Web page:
Users who elect to pioneer and become a validator on the new version of Ethereum must recognize that they may have an inability to withdraw their deposited ETH for an undefined period of time. The exact timeline between Phase 0 and the full migration is largely unknown and is subject to change throughout its development.
Therefore, anyone who wants to capitalize on the ability to earn substantial rewards in the early phases of Ethereum 2.0 must be conscious that they’re investment may be inaccessible for years. One workaround for this drawback is to create staking derivatives on the underlying positions on ETH 1, allowing users to gain exposure to the staking position but these are complex designs and may take time to come to fruition (if at all).
Users looking to deposit their ETH into a centralized staking provider should be conscious of the risks that come with such services. If a centralized provider is hacked and funds are stolen, users with deposits on that exchange may be affected by the attack.
While self-custodial alternatives exist, there are tradeoffs on both. Centralized providers can give newer users a more intuitive and seamless experience for earning validator rewards while self-custodial providers can provide a safer experience at large (with the tradeoff being users will require more technical knowledge and an understanding of best practices for safe key storage).
One alternative to running a validator node from a physical location is to use a Virtual Private Server (VPS) that can be scaled up and down with ease. There are numerous advantages to using a VPS, however there are also risks.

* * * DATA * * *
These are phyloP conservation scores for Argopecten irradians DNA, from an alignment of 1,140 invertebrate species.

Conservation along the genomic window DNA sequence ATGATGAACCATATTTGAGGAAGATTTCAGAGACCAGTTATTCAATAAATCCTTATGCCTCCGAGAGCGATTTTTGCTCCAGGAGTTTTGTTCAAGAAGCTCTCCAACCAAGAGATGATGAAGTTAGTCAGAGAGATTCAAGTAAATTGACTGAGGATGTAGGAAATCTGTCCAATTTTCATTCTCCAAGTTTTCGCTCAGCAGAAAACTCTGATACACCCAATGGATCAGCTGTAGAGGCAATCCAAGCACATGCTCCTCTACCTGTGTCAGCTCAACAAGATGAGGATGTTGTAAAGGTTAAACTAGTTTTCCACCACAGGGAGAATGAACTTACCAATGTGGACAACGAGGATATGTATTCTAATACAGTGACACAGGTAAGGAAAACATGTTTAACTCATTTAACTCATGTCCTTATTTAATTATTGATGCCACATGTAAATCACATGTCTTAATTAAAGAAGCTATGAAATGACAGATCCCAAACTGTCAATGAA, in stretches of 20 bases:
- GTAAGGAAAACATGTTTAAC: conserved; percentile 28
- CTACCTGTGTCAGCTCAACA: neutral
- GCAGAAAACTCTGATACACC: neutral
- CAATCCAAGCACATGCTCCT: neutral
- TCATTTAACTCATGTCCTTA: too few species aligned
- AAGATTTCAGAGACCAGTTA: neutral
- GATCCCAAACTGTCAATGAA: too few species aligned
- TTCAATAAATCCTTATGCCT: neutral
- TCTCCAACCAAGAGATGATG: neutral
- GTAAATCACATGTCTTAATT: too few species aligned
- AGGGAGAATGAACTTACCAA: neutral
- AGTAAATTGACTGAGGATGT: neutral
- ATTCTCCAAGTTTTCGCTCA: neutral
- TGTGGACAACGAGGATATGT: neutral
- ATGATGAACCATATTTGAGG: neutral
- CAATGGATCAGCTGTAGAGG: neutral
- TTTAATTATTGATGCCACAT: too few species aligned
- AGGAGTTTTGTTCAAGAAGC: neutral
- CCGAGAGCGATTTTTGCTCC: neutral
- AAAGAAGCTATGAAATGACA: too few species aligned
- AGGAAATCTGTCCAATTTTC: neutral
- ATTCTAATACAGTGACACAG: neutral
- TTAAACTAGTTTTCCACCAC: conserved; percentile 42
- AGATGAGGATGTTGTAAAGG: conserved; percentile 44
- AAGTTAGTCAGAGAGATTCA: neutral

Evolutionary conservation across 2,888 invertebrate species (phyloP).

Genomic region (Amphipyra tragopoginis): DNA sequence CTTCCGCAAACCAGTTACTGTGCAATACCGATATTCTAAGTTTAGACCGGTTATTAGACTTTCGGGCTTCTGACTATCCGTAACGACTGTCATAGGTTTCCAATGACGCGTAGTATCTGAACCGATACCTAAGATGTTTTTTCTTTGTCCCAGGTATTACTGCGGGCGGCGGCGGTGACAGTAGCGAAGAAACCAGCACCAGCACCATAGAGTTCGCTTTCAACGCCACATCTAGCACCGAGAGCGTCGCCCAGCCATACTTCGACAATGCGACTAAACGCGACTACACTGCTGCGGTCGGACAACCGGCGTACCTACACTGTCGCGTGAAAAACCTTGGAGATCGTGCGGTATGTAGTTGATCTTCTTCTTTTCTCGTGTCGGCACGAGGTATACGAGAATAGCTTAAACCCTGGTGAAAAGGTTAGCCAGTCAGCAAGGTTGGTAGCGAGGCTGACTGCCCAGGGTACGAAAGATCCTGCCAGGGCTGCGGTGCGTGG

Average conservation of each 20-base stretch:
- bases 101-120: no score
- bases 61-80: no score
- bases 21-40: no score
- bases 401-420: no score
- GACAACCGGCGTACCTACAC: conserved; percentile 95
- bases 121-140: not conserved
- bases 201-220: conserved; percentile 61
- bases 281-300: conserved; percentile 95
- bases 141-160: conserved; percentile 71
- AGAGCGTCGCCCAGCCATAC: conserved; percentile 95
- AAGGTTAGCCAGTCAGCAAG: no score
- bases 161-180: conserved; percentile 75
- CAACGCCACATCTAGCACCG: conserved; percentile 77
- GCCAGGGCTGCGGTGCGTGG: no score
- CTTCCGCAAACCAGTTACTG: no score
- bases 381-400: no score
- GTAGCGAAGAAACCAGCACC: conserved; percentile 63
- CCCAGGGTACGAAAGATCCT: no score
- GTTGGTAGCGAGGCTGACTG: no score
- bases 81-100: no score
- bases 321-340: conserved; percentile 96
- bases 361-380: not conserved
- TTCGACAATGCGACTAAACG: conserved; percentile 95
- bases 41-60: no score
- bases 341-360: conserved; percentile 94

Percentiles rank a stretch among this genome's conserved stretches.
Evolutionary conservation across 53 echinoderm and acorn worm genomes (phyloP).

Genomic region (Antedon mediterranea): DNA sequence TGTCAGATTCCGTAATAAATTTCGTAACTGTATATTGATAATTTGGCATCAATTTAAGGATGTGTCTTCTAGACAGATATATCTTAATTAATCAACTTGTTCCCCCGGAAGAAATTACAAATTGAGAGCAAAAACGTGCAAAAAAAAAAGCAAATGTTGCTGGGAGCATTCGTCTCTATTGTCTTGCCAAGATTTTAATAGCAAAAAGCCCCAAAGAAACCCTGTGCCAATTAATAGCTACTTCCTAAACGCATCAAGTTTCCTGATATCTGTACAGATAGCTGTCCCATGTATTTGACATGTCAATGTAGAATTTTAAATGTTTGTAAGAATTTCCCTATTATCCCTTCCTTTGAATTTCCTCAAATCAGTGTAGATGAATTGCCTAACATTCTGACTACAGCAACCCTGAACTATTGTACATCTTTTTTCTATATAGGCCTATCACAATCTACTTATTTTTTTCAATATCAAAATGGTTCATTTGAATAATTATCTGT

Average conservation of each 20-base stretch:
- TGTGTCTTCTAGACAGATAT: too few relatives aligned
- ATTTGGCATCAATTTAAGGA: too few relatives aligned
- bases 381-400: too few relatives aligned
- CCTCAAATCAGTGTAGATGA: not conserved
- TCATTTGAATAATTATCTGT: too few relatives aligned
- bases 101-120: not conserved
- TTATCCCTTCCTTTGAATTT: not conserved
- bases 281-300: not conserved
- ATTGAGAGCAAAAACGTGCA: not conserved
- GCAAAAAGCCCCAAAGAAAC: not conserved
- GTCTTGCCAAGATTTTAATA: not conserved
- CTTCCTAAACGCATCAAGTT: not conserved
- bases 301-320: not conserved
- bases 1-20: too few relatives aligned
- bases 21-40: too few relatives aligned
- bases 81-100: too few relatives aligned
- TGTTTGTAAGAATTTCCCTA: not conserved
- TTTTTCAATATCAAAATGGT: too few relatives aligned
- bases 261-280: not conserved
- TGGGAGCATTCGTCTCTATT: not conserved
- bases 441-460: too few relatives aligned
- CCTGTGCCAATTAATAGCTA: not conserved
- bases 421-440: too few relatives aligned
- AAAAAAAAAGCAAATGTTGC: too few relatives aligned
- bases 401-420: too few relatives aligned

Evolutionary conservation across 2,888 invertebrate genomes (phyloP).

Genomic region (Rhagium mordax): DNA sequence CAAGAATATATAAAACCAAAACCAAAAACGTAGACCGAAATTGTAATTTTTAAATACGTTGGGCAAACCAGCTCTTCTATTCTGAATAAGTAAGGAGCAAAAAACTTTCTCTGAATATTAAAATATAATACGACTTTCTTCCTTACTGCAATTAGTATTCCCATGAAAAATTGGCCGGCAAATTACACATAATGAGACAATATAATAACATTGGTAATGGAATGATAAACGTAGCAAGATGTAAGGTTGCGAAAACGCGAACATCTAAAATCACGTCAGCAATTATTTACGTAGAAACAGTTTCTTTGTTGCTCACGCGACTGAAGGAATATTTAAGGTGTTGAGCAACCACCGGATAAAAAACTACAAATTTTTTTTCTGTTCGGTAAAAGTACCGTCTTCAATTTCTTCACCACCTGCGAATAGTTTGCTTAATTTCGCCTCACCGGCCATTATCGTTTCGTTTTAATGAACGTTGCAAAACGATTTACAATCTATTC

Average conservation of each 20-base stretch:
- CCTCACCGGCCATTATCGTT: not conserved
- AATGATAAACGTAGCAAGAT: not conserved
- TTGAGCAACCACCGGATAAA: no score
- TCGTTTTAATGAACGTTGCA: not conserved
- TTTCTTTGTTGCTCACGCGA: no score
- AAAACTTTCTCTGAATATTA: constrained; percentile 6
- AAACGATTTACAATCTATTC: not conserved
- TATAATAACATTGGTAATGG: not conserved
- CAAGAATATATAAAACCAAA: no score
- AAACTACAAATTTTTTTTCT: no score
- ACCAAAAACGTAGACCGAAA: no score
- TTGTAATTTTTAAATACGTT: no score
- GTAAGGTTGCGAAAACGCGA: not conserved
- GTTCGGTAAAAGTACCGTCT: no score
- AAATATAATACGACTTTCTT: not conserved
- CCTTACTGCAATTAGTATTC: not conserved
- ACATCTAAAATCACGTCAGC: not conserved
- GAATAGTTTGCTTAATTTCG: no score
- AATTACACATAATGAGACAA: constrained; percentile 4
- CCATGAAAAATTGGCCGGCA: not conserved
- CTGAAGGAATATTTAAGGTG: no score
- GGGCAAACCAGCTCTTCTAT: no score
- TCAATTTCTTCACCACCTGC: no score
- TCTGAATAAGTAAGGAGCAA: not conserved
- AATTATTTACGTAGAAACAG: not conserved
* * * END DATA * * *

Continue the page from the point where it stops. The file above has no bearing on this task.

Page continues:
Staking nodes must contain private keys for the signing messages. VPS providers have administrative access over all of their hardware and a malicious member of staff with the right privileges could gain access to these private keys.
While validator deposits can only be withdrawn to a specific Ethereum wallet and are therefore safe, there is a risk that a malicious attacker signs blocks in a way that would slash deposits. It is therefore essential that those validating via a VPS use an extremely strong password to encrypt their private key files.
Ethereum 2.0 validators in the early phases are pioneering an entirely new version of the network and should prepare for such.
While client teams, staking providers and other ETH2 builders are taking significant precautions with excessive public audits, testnets, and more, prospective validators must recognize that the Eth2 network is nascent. It’s leveraging a new consensus algorithm without nearly as much history and battle-hardening as Proof of Work and it’s likely that there are other unperceived risks and bugs that can occur unexpectedly.
As with any bleeding-edge technology, measuring the risks of ETH 2 staking is challenging and difficult to quantify. The risk-return ratio of ETH 2 validation is therefore highly subjective and depends largely on an individual’s risk appetite. That said, with ETH 2 validation forming a crucial part of the next stage in Ethereum’s development, it is possible – perhaps likely – that a catastrophic bug would be rectified and validators made whole.
As ever, it is essential to research the topic thoroughly and make your own risk assessment before depositing funds in ETH 2 validation.